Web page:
Space Heater™ Development

Every once in a while you plug into a device and you are stunned with a jaw-dropping experience. The first time we plugged into the Space Heater™, we were rewarded with one of those rare occasions. This page describes the development and how we came to select the feature set.

Several years ago we began looking at the various summing mixers that were on the market, trying to figure out what was special and what these devices brought to the 'recording table'. Back then there was a lot of discussion on the various chat sites where some engineers preferred to mix in-the-box, while others preferred the out-of-box experience. Although one could certainly argue for one camp or the other, the difference between the two mix methods seemed to be incremental. In other words, they both worked and could get the job done. In our minds these analog alternatives merely brought some version of a resistive network in line with the signal path. None seemed to deliver excitement.

Back in 2009 we developed a prototype for a preamp that cleverly utilized a 12AX7 in stereo. During product development sessions, the concept was resurrected as a summing mixer. Radial president Peter Janis explains: "We had the idea of applying the same trick we use in our Tonebone pedals of reducing the voltage to starve the tube so that more harmonic overtones could be generated. We also felt the Space Heater should offer plenty of headroom to enable ultra-clean summing with just a touch of tube character. To this end, we employed the same type of high-voltage power supply that is in our highly acclaimed 500 series PowerTube™ preamp and we got to work. Once the basic circuit was developed, four variations were produced so that we could listen and compare."

The decision was made to offer three voltage settings: A low 37 volt setting starves the tube to create more distortion while the higher 150 volt setting cleans it up. By adding an input drive and a variable output level control on each channel, the user can set the degree of distortion to suit. A variety of input and output connections were then added so that the Space Heater could be inserted in series to warm tracks, used as a summing mixer, or maybe add more to the creative process by enabling the engineer to insert EQs and dynamics after the tube and transformer when summing.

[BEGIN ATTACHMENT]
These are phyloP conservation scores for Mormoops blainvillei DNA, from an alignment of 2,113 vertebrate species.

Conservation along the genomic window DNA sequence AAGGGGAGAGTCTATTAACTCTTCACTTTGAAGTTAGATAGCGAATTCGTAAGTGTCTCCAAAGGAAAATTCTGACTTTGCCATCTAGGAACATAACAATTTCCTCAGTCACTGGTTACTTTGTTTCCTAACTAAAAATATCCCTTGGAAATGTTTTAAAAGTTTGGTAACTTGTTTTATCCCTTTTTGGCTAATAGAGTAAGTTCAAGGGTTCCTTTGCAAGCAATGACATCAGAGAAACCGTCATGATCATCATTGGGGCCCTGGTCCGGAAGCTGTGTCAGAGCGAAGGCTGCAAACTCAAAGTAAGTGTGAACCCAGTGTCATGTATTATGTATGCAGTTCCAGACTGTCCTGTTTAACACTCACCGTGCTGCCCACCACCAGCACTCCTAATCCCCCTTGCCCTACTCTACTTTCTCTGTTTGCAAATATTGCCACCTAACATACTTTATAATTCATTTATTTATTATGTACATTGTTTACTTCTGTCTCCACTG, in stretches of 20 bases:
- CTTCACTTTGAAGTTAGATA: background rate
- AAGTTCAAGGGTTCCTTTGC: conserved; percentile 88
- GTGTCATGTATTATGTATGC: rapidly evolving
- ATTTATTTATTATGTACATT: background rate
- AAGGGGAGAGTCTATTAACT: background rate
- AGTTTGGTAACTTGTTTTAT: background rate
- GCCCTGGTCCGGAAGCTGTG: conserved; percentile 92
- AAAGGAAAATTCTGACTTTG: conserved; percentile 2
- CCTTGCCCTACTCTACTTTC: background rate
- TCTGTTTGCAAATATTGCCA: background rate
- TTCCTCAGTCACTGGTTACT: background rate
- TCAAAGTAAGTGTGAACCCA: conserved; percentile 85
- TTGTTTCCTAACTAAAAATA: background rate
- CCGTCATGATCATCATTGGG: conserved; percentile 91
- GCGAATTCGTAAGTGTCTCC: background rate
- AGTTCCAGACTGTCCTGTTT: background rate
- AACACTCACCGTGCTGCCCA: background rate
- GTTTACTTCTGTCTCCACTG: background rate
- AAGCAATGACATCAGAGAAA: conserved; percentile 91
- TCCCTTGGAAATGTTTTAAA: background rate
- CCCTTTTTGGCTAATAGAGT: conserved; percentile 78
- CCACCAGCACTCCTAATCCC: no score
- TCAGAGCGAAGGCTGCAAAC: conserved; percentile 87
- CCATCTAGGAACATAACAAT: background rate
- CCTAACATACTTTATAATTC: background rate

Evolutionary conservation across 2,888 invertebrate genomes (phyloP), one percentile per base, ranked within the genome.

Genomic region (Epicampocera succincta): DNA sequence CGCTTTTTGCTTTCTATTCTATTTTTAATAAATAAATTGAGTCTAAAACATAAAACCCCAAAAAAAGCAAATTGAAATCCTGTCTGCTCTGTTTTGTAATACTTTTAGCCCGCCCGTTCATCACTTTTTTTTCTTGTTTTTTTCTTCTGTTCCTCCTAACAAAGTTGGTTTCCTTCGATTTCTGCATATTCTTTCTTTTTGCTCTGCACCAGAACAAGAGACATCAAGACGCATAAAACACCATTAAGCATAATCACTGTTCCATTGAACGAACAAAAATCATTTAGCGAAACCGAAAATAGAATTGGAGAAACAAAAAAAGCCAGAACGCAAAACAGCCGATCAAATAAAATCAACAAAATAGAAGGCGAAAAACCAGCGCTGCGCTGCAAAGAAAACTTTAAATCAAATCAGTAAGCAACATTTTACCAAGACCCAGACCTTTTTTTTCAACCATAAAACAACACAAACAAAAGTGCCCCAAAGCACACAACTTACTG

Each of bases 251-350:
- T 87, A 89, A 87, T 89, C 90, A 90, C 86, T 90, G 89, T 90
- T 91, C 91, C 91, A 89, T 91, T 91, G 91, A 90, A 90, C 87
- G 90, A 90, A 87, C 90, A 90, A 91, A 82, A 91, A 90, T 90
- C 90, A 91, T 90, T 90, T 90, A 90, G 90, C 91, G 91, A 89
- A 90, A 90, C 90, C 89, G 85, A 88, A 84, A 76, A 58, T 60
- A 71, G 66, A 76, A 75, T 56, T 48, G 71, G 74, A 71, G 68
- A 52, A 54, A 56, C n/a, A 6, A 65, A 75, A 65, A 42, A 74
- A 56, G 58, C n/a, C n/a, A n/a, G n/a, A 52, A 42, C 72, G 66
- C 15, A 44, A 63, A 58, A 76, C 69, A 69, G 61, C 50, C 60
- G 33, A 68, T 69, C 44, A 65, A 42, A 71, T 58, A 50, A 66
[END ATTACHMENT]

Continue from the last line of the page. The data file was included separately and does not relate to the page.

Peter Janis continues: "We then went through the process of deciding what kind of transformer should be used in the signal path. Smaller output transformers saturate more quickly while larger ones deliver more bass and headroom. To test, we incorporated two footprints on the prototypes and then did a bunch of listening. In the end, we felt that since the Space Heater will likely be used on both drums and bass, having a bigger more robust bottom end would be best. So when you look inside, you will see eight oversized transformers just waiting to be beat up!"

Today's studios and live touring racks need to be compact and mobile. To fit the footprint, the decision was made early on to make the Space Heater a compact, single-space device. With limited front and rear panel space, selecting the feature set comes down to compromise. For instance, combining the stereo Mix Bus output with the headphone out provides sufficient monitoring facilities while eliminating a bunch of redundant switches.

Peter Janis goes deeper: "During a festival concert last summer, we had the pleasure of discussing the use of distortion for in-ear monitors with Joe Nichols' monitor engineer and how distortion can act just like a compressor without some of the unpleasant artifacts. The primary complaint was a lack of natural sustain, particularly with bass guitar. If you think about it, distortion in communication systems has been around for some time; most commonly heard with CB radios when the input exceeds the available amplitude which causes the diode to distort like a fuzz box. We then contacted a number of artists and engineers and discovered that many had been experimenting with distortion, yet no one had come up with a practical solution. We thought that we could actually use this studio distortion unit 'live' for this very unique application. Finally, we had a discussion with Tape Op's Review Editor Andy Hong about the Space Heater and he mentioned the importance of having extra high-pass filters. So we jammed some of these in for good measure, added a bunch of connectors and ended up with one of the most sought after products we have ever announced.